The military occupation of Eelam is overtly encouraged in order to maintain this “stability”. Single control over the pie.
Knowing this and seeing what is happening in Myanmar, this is the time for the TNA to openly and boldly make the case for a political solution that brings a genuine stability and economic growth to the area. Not accept an imposed one.
Sivaram, one of the highest intellectuals Eelam has produced, wrote this in 2003 (6), soon after the ceasefire and way before 2009. Emphasis is mine.
“Any foreign force can have its way in a country only if its people are divided, politically obfuscated and are irredeemably sunk in political stupor. The creeping intellectual/political barrenness in the northeast should be stopped without further delay. LTTE officials too should stop making pedestrian,boringly predictable utterances on public forums and,instead, make every endeavour to stir the people’s reason, intellectual curiosity, their sense of community, their imagination and their intellectual fervour. This is the only way forward to decisively break the vicious circle of political obfuscation by which our people are deeply but blissfully afflicted today.
America may be the mightiest nation on the earth today but that cannot detract an iota from our right to live with honour, dignity and freedom in the land of our forebears. It cannot for a moment make us give up an inch of our lands to help India or the US Bloc stabilise the Sri Lankan state for the sole purpose of furthering their strategic and economic interests.”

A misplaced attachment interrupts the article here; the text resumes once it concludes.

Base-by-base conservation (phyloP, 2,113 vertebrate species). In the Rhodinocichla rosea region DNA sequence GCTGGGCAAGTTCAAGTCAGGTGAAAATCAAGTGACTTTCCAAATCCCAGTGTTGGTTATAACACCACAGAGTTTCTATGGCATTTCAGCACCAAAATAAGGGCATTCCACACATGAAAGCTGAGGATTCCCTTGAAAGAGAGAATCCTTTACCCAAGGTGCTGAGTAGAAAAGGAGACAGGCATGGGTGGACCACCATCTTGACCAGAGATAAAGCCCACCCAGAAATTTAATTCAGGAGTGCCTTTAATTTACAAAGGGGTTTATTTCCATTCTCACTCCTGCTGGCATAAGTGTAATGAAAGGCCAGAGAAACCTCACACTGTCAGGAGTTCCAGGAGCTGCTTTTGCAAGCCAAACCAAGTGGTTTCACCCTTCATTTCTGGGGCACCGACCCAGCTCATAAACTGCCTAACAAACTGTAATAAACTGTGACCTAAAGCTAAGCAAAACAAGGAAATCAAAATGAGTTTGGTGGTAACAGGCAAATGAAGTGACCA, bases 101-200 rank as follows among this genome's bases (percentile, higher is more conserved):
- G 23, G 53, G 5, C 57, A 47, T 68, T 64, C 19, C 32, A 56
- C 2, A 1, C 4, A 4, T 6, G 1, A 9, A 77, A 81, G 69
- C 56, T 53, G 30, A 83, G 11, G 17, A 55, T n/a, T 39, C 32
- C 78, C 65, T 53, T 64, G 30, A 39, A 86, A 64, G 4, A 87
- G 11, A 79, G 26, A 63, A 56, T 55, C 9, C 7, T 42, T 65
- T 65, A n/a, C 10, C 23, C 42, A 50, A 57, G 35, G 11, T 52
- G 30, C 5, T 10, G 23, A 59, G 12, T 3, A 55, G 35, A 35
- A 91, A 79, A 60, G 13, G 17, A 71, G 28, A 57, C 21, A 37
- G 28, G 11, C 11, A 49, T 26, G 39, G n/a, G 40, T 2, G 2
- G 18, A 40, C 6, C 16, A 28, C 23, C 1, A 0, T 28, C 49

Eelam Tamils are steeped in struggles and dissent. They have shown remarkable political awareness and resoluteness. In the face of structural genocide, they have kept up their pockets of resistance. and they will continue to do so.
Can the TNA trust and stand with them? And boldly ask the powers to restructure the current Sri Lankan state for a stable and equitable peace to materialize? Provincial elections are not the answer. Constitutional reform is. Reform leading to a union by consensus and not by oppression. A union of equals not of conquerors and the defeated. This is not antagonizing the powers. It is consistent with their policy of stability and growth.
What good is the Pie for the powers if they can only stare at it?
Tamils won’t stand aside when the neighbour promises our Pie to wayward travellers. Our parents did teach us to share.